i agree totally with Coff33pot as these are the exact stratagies i use and the school use and since we BOTH do these particular same stratagies his behaviours improved 10 fold over the last 6 months, it didnt work instantly as like all dcs i think it would take continued sustained implementation untill he realised ahh this is how it is and this is how its going to stay. id be furious at the whos in charge comment, who DO these people think they are makes my blood boil. i dont talk with dc about what occured in school i may on my own while ds gets in the car with DD chat and she tells me what happened or writes it in his homebook buton advice from school we stopped talking about it as he would still be upset all evenig otherwise and not even settle for bed then cause a fuss and refuse to go to school next day , but having said that as hes now becoming calmer and calmer he is instigating telling me what happened today with X in school and why he did something and what the consequence was, thats deffinately progress from the boy comming out of school either very angry, having meltdowns 5/6 times a day or comming out crying hes a different little man deffinately

FickleFreckle Fri 29-Jul-11 21:19:50

Have had stomp, yell, and coffee grin

am feeling rational now...

you have all as usual hit the nail on the head.

Starchart you are right about only feeling hurt and powerless once. I think I was very naive and it has been a steep learning curve. I don't want to hear gales of mirthless virtual laughter, but I confess I read all the blurbs about SEN provision in schools and inclusion and actually believed they were literally true blush

But you're right. It's the beginning of an adventure. I do feel the option of HE is very empowering if you have it because you don't feel you are expected to beg, plead, flinch and grovel for every scrap of provision from a school system you secretly feel is a bit stupid anyway. Don't get me wrong, I do think school is brilliant for some children, but it never suited my personality and I wonder if it will ever really suit ds.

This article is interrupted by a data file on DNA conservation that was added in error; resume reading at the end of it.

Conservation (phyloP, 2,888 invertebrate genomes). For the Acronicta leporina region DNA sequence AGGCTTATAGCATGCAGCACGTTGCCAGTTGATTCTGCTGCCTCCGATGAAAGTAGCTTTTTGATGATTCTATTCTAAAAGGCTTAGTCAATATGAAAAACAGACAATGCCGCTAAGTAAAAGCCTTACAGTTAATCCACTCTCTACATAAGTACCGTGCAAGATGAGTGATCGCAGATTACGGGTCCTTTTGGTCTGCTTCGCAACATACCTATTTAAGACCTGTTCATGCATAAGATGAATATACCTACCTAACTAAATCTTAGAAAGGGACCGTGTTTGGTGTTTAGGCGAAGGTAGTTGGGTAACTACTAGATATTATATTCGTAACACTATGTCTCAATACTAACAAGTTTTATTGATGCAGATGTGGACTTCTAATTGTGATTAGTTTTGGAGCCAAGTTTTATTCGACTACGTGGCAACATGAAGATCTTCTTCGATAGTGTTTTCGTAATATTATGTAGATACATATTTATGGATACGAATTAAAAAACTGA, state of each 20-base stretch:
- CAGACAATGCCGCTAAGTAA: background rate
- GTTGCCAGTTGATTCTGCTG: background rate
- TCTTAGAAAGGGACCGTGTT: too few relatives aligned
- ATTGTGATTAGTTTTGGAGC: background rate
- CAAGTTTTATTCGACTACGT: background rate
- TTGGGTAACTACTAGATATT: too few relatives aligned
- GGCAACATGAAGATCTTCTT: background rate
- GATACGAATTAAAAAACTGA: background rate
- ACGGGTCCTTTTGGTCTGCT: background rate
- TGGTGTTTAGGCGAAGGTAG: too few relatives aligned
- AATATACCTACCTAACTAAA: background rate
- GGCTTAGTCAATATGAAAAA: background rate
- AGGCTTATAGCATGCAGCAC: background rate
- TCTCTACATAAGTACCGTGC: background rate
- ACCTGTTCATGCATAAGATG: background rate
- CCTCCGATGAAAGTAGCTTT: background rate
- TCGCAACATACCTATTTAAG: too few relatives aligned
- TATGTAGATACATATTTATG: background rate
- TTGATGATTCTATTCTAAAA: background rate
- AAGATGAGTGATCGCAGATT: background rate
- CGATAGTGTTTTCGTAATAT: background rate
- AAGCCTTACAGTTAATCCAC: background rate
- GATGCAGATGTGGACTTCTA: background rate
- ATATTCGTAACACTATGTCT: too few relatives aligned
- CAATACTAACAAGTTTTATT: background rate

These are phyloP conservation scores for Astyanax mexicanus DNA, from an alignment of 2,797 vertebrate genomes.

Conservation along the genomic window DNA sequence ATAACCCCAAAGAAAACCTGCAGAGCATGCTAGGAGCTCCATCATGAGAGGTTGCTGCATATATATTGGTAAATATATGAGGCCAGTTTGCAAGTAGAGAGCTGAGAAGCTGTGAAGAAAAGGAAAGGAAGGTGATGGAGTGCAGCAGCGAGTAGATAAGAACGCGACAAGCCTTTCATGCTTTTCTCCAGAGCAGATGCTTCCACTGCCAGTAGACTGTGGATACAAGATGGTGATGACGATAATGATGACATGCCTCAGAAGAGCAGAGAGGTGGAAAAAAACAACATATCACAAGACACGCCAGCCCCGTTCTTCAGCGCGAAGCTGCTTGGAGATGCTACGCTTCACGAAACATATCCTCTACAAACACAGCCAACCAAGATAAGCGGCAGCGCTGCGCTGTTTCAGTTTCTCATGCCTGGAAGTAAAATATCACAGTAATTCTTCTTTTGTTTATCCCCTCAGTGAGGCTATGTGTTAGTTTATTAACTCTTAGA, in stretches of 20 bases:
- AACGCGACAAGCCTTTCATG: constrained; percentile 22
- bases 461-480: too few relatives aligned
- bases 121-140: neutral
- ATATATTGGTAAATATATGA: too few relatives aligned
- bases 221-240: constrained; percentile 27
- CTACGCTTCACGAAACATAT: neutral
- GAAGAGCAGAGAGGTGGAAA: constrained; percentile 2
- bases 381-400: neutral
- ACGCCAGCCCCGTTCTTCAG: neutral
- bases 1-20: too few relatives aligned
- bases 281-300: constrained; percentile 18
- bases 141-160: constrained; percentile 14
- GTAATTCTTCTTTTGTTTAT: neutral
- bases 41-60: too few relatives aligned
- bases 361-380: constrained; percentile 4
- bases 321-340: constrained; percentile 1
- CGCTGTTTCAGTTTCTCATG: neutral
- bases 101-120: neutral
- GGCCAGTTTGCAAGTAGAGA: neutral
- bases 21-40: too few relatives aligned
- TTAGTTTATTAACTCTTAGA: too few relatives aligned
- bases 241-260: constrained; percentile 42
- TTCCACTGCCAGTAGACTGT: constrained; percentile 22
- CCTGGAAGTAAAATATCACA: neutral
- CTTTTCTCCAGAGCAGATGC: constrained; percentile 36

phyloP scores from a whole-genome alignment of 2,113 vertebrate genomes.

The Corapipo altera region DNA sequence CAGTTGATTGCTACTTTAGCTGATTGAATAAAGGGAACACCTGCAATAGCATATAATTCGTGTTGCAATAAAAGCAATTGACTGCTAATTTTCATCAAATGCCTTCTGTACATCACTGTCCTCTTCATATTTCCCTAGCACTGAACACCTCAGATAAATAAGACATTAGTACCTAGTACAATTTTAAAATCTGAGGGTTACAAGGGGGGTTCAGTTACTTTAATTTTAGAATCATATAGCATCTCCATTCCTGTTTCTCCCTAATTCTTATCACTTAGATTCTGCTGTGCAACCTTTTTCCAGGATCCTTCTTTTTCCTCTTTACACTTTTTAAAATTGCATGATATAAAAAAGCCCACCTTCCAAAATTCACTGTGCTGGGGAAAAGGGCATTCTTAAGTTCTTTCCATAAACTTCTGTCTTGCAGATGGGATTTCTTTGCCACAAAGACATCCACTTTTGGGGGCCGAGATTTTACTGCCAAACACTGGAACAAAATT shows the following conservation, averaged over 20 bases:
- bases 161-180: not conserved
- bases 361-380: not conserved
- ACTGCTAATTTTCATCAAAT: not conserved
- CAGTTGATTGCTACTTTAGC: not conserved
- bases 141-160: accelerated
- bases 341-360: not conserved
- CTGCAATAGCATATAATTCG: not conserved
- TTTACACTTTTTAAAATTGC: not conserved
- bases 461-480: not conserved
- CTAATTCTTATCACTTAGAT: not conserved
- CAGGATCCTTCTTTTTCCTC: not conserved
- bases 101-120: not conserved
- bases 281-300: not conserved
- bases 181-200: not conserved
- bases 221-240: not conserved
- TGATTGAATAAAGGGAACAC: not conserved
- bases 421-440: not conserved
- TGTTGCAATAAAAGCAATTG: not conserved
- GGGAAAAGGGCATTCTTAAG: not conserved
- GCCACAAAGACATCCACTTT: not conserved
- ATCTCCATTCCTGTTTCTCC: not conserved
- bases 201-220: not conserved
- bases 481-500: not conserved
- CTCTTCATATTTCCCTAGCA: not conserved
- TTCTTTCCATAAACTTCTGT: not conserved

hang on, whimpering from upstairs, back later...

unpa1dcar3r Fri 29-Jul-11 21:53:48

muttered "yes" to the question "you like Ms. X don't you" as opposed to the smile he gave at the mention of the TA's.

Hi Fickle, this bit caught my attnetion (it all did but this summed it up for me really) who asks him this?
If it's you, fair enough, you're his mum and know him, but if it is someone else asking this question in this way then I would say they are leading him at least into giving an answer that they want to hear.
What I mean is they should ask him 'do you like Mrs X' (although I don't really understand the relevence of this question anyway)

If I wanted to sell you something I would avoid giving you an opportunity to say no by asking it in a certain way; 'would you prefer the red or the blue' 'oh yes I agree the red is much nicer isn't it' for example, and this is the same thing as what they're asking him in this manner.

Sorry just an observation and not important in the great scheme of things, i just thinks it highlights how manipulative they're all being with your son (and you) and that's not good IMO

coff33pot Fri 29-Jul-11 21:54:03

Hope all is ok with upstairs!

12 months ago I did exactly the same and listened to the school put my DS down as badly behaved. Have bit the bullet when they suggested something bad was happening at home angry and all the this is what we are going to do and let them punish him. Then I woke up. grin

unpa1dcar3r Fri 29-Jul-11 21:58:18

I also agree that them waiting for you to deal with something which happened in school is very wrong and remiss on their part.
If my boys misbehave in school they get instant punishment, whether its time out or no cake at break time or whatever...they do not expect me to deal with it after school!!!
They seem to like passing the buck for their ineptitude hon, and for them to feel the need to do this smack of incompetence on their part from start to finish...
You sure that teacher didn't work for the SS before this job!!!!!

FickleFreckle Fri 29-Jul-11 21:58:52

coff33pot, that is excellent advice about what to write and I wish I had done so before I notified school I had withdrawn ds...the problem is I had not yet read the report before I did so. It was a bit sneaky actually. The teacher just showed me the last page and pointed to the bit where you say that you agree to having your child observed, sharing information etc. She didn't draw the rest to my attention and being in a hurry to get out before it was time to take the register I didn't realise that there was a report that went before with a space for the parents' comments.